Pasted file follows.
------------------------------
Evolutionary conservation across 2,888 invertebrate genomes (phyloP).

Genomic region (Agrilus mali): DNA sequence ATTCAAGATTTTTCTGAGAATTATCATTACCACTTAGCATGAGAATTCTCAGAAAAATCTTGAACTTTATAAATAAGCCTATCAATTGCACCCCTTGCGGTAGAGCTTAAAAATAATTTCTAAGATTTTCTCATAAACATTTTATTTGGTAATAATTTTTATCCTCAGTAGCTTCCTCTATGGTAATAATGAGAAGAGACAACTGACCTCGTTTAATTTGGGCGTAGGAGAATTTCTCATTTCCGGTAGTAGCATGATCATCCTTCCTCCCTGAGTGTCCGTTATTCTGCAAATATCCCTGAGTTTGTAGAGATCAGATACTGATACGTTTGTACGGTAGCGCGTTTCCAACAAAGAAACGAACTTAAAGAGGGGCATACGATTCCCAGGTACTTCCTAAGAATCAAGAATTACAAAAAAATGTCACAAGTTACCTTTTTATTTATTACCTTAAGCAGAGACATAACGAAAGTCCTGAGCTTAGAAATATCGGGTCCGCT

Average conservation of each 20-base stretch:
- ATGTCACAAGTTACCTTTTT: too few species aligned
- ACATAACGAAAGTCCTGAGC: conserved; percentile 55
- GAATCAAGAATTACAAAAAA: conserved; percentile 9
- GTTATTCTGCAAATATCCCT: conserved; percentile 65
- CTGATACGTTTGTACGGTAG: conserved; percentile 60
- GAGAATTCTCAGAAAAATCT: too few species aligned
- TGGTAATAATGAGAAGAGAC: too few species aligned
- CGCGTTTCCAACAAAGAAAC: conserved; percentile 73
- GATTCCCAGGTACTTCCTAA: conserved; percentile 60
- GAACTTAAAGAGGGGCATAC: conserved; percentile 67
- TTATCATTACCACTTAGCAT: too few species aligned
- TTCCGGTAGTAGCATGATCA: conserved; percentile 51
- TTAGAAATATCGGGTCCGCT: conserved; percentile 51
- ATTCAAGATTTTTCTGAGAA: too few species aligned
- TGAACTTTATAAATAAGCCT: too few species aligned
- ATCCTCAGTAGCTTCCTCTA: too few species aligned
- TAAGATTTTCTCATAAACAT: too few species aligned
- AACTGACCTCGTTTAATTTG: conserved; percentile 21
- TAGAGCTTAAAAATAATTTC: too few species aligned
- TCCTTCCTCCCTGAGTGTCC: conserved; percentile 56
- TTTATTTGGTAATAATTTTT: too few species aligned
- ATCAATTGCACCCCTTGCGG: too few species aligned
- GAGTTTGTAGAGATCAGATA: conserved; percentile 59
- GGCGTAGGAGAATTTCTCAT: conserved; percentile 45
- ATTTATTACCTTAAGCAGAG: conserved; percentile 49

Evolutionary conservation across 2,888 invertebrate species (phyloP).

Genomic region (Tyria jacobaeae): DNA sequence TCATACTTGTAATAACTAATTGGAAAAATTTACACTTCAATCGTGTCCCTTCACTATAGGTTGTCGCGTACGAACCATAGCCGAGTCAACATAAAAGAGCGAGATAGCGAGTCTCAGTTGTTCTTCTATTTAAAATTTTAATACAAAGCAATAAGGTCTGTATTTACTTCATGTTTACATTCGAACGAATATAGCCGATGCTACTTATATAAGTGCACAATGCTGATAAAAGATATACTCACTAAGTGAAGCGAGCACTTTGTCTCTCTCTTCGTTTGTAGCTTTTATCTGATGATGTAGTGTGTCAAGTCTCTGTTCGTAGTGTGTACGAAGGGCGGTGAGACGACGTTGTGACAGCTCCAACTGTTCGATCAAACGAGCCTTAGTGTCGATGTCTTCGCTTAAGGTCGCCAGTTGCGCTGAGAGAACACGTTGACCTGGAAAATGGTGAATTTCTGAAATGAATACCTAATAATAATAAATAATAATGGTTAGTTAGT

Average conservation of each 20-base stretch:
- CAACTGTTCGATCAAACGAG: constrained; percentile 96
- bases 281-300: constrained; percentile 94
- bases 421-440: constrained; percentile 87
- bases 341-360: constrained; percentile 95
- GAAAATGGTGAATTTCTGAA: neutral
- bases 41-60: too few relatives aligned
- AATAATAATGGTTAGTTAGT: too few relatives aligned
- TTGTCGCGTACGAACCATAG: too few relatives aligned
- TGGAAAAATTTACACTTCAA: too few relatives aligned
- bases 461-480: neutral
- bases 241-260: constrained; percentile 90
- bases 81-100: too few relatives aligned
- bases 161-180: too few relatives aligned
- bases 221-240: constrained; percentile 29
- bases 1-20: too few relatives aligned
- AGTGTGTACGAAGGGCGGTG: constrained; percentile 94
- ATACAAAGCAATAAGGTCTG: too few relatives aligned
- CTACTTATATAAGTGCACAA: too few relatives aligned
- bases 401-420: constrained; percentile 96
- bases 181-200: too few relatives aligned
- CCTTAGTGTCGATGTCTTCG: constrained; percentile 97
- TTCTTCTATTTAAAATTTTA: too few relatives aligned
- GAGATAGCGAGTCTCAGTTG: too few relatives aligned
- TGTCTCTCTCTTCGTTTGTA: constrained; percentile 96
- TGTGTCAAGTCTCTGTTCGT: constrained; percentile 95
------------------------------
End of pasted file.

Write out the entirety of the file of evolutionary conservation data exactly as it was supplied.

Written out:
Evolutionary conservation across 2,888 invertebrate genomes (phyloP).

Genomic region (Agrilus mali): DNA sequence ATTCAAGATTTTTCTGAGAATTATCATTACCACTTAGCATGAGAATTCTCAGAAAAATCTTGAACTTTATAAATAAGCCTATCAATTGCACCCCTTGCGGTAGAGCTTAAAAATAATTTCTAAGATTTTCTCATAAACATTTTATTTGGTAATAATTTTTATCCTCAGTAGCTTCCTCTATGGTAATAATGAGAAGAGACAACTGACCTCGTTTAATTTGGGCGTAGGAGAATTTCTCATTTCCGGTAGTAGCATGATCATCCTTCCTCCCTGAGTGTCCGTTATTCTGCAAATATCCCTGAGTTTGTAGAGATCAGATACTGATACGTTTGTACGGTAGCGCGTTTCCAACAAAGAAACGAACTTAAAGAGGGGCATACGATTCCCAGGTACTTCCTAAGAATCAAGAATTACAAAAAAATGTCACAAGTTACCTTTTTATTTATTACCTTAAGCAGAGACATAACGAAAGTCCTGAGCTTAGAAATATCGGGTCCGCT

Average conservation of each 20-base stretch:
- ATGTCACAAGTTACCTTTTT: too few species aligned
- ACATAACGAAAGTCCTGAGC: conserved; percentile 55
- GAATCAAGAATTACAAAAAA: conserved; percentile 9
- GTTATTCTGCAAATATCCCT: conserved; percentile 65
- CTGATACGTTTGTACGGTAG: conserved; percentile 60
- GAGAATTCTCAGAAAAATCT: too few species aligned
- TGGTAATAATGAGAAGAGAC: too few species aligned
- CGCGTTTCCAACAAAGAAAC: conserved; percentile 73
- GATTCCCAGGTACTTCCTAA: conserved; percentile 60
- GAACTTAAAGAGGGGCATAC: conserved; percentile 67
- TTATCATTACCACTTAGCAT: too few species aligned
- TTCCGGTAGTAGCATGATCA: conserved; percentile 51
- TTAGAAATATCGGGTCCGCT: conserved; percentile 51
- ATTCAAGATTTTTCTGAGAA: too few species aligned
- TGAACTTTATAAATAAGCCT: too few species aligned
- ATCCTCAGTAGCTTCCTCTA: too few species aligned
- TAAGATTTTCTCATAAACAT: too few species aligned
- AACTGACCTCGTTTAATTTG: conserved; percentile 21
- TAGAGCTTAAAAATAATTTC: too few species aligned
- TCCTTCCTCCCTGAGTGTCC: conserved; percentile 56
- TTTATTTGGTAATAATTTTT: too few species aligned
- ATCAATTGCACCCCTTGCGG: too few species aligned
- GAGTTTGTAGAGATCAGATA: conserved; percentile 59
- GGCGTAGGAGAATTTCTCAT: conserved; percentile 45
- ATTTATTACCTTAAGCAGAG: conserved; percentile 49

Evolutionary conservation across 2,888 invertebrate species (phyloP).

Genomic region (Tyria jacobaeae): DNA sequence TCATACTTGTAATAACTAATTGGAAAAATTTACACTTCAATCGTGTCCCTTCACTATAGGTTGTCGCGTACGAACCATAGCCGAGTCAACATAAAAGAGCGAGATAGCGAGTCTCAGTTGTTCTTCTATTTAAAATTTTAATACAAAGCAATAAGGTCTGTATTTACTTCATGTTTACATTCGAACGAATATAGCCGATGCTACTTATATAAGTGCACAATGCTGATAAAAGATATACTCACTAAGTGAAGCGAGCACTTTGTCTCTCTCTTCGTTTGTAGCTTTTATCTGATGATGTAGTGTGTCAAGTCTCTGTTCGTAGTGTGTACGAAGGGCGGTGAGACGACGTTGTGACAGCTCCAACTGTTCGATCAAACGAGCCTTAGTGTCGATGTCTTCGCTTAAGGTCGCCAGTTGCGCTGAGAGAACACGTTGACCTGGAAAATGGTGAATTTCTGAAATGAATACCTAATAATAATAAATAATAATGGTTAGTTAGT

Average conservation of each 20-base stretch:
- CAACTGTTCGATCAAACGAG: constrained; percentile 96
- bases 281-300: constrained; percentile 94
- bases 421-440: constrained; percentile 87
- bases 341-360: constrained; percentile 95
- GAAAATGGTGAATTTCTGAA: neutral
- bases 41-60: too few relatives aligned
- AATAATAATGGTTAGTTAGT: too few relatives aligned
- TTGTCGCGTACGAACCATAG: too few relatives aligned
- TGGAAAAATTTACACTTCAA: too few relatives aligned
- bases 461-480: neutral
- bases 241-260: constrained; percentile 90
- bases 81-100: too few relatives aligned
- bases 161-180: too few relatives aligned
- bases 221-240: constrained; percentile 29
- bases 1-20: too few relatives aligned
- AGTGTGTACGAAGGGCGGTG: constrained; percentile 94
- ATACAAAGCAATAAGGTCTG: too few relatives aligned
- CTACTTATATAAGTGCACAA: too few relatives aligned
- bases 401-420: constrained; percentile 96
- bases 181-200: too few relatives aligned
- CCTTAGTGTCGATGTCTTCG: constrained; percentile 97
- TTCTTCTATTTAAAATTTTA: too few relatives aligned
- GAGATAGCGAGTCTCAGTTG: too few relatives aligned
- TGTCTCTCTCTTCGTTTGTA: constrained; percentile 96
- TGTGTCAAGTCTCTGTTCGT: constrained; percentile 95